by Samirah Jaigirdar, MTS ’24
Editor’s Note: Samirah is one of the 2022-2023 Graduate Assistants in HDS Admissions. She is a first-year MTS student at HDS with an area of focus in Religion, Ethics, and Politics. She is studying religious extremism and propaganda.
Tell us a little bit about yourself. What do you want the HDS community & prospective students to know about you?
I grew up in Dhaka, Bangladesh, and I attended Connecticut College for my undergraduate degree. I was convinced I was going to be a chemistry major until I took an International Politics class; I got hooked. Soon after, I added a second major, Global Islamic Studies, and a minor in Arabic Studies. I was apprehensive about coming to graduate school immediately after college, but now I am glad I did. Every time I am engaged in a meaningful conversation with someone (usually in the HDS Commons) I am reminded about how much I can grow here. HDS has given me space to develop intellectually and to think about extremism and radicalization at a granular level.
My interest in higher education administration was born in college where I was heavily involved with Student Life and Communications. Now, I am looking forward to getting a taste of how graduate admissions work and supporting fellow prospective students! As a GA (Graduate Assistant), I will be working on social media, so let me know if you want to see specific things about life at HDS!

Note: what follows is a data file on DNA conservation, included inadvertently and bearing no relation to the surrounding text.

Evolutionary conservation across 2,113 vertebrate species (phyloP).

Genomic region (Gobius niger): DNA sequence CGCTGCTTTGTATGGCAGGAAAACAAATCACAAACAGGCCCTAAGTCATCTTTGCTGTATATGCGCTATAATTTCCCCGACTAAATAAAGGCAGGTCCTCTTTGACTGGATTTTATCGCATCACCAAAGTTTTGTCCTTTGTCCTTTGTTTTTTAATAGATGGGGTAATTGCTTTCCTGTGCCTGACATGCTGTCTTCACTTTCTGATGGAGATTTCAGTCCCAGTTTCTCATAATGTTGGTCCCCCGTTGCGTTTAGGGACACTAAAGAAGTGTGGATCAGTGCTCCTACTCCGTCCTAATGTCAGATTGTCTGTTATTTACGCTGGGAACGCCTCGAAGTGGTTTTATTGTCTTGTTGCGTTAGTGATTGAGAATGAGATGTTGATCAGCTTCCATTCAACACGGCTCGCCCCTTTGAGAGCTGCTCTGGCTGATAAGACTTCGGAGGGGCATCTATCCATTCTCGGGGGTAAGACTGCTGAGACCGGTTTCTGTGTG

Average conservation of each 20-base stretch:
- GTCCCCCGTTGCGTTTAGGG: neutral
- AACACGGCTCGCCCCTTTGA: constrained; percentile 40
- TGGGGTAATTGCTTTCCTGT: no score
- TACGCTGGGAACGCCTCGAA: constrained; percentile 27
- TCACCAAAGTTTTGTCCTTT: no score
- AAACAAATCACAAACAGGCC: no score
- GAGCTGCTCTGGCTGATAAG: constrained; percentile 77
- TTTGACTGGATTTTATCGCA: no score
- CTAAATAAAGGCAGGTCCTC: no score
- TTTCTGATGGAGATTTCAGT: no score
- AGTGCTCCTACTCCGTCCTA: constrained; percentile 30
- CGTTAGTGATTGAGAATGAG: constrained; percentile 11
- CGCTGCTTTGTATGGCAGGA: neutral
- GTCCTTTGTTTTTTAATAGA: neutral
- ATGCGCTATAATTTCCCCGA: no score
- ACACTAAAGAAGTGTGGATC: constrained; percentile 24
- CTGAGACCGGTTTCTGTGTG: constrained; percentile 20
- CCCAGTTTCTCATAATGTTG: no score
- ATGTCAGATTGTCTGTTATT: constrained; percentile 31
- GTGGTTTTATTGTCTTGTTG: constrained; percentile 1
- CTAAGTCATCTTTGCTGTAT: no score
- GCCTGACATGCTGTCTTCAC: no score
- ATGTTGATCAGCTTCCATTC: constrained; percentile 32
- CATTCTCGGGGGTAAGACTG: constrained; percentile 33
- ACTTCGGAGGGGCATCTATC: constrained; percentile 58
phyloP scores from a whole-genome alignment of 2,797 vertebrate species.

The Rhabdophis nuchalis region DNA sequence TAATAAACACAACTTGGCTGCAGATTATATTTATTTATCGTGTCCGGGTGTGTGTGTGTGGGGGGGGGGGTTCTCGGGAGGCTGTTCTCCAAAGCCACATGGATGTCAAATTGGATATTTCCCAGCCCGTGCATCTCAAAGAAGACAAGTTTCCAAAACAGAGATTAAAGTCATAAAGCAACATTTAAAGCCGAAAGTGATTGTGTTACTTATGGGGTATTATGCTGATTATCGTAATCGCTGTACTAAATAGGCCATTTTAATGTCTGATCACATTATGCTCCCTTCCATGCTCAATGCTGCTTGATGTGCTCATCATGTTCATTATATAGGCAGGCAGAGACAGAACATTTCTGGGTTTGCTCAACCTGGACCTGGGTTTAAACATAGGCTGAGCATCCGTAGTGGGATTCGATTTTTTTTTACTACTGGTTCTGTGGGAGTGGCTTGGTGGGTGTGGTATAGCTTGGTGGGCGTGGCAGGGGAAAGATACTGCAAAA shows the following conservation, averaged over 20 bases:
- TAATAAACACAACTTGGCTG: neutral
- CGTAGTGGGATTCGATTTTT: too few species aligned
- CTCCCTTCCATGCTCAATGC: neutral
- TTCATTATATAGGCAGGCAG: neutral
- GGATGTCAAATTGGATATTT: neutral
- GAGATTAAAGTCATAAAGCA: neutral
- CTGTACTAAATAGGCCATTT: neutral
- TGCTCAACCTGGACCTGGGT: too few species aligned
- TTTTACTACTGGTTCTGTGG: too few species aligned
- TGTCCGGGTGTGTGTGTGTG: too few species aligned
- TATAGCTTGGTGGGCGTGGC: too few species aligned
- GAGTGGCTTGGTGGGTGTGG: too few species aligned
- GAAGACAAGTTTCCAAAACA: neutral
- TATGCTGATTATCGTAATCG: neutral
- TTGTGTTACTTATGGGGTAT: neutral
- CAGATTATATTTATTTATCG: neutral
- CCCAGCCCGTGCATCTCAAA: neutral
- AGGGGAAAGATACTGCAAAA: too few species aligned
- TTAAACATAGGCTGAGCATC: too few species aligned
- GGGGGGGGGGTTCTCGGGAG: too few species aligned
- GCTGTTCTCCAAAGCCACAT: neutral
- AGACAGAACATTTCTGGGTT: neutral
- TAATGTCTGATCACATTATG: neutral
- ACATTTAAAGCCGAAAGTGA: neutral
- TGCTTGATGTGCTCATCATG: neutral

How did you know HDS was the right school for you? What led you to apply here?
I always knew I wanted to attend graduate school, and I was convinced a policy-oriented International Relations (IR) program would be perfect. Thus, I sent in my applications to five IR programs and, of course, to Harvard Divinity School, which was the only religious studies program on my list. I want to study extremism and radicalization, and I thought that an IR program would be the perfect match. However, there was a part of me that wanted to dive into these issues through a religious lens, and that made me seriously consider HDS. When the time came to decide, I knew I should use my masters to explore extremism and terrorism from a point of view other than the one I had explored during my undergraduate years. Hence, I committed to HDS.
What advice would you like to share with prospective students?
Don’t be afraid to write multiple drafts of your statement of purpose. I think I wrote ten versions of mine before I was fully happy with it. The best advice I can give for the statement is ask a friend, who knows nothing about HDS or religion, to read your statement and ask them if it sounds like your authentic self. That is the best way to judge whether your statement is a good reflection of you!
What are you most looking forward to this year at HDS?
I cultivated very close working relationships with some of the faculty at my undergraduate institution and I look forward to doing that here as well. HDS is a tight-knit community where professors welcome all sorts of questions! I am interested in doctoral programs post-HDS so my professors are a source of vital advice.
Please share with us one thing that is bringing you joy right now, as you start your fall semester.
Although I’m most excited by the conversations I am having with other HDS students, I am also particularly excited about attending the different events around the Harvard Campus. Specifically, I’m looking forward to the events organized by the Mittal Institute. So far, the Friday afternoon tea sessions hosted by the South Asian Studies Department have been my go-to! These events, attended by lots of other Harvard-affiliated South Asians, have been rejuvenating me, and they ensure that I don’t get bogged down by my academic commitments (graduate school homework loads are no joke).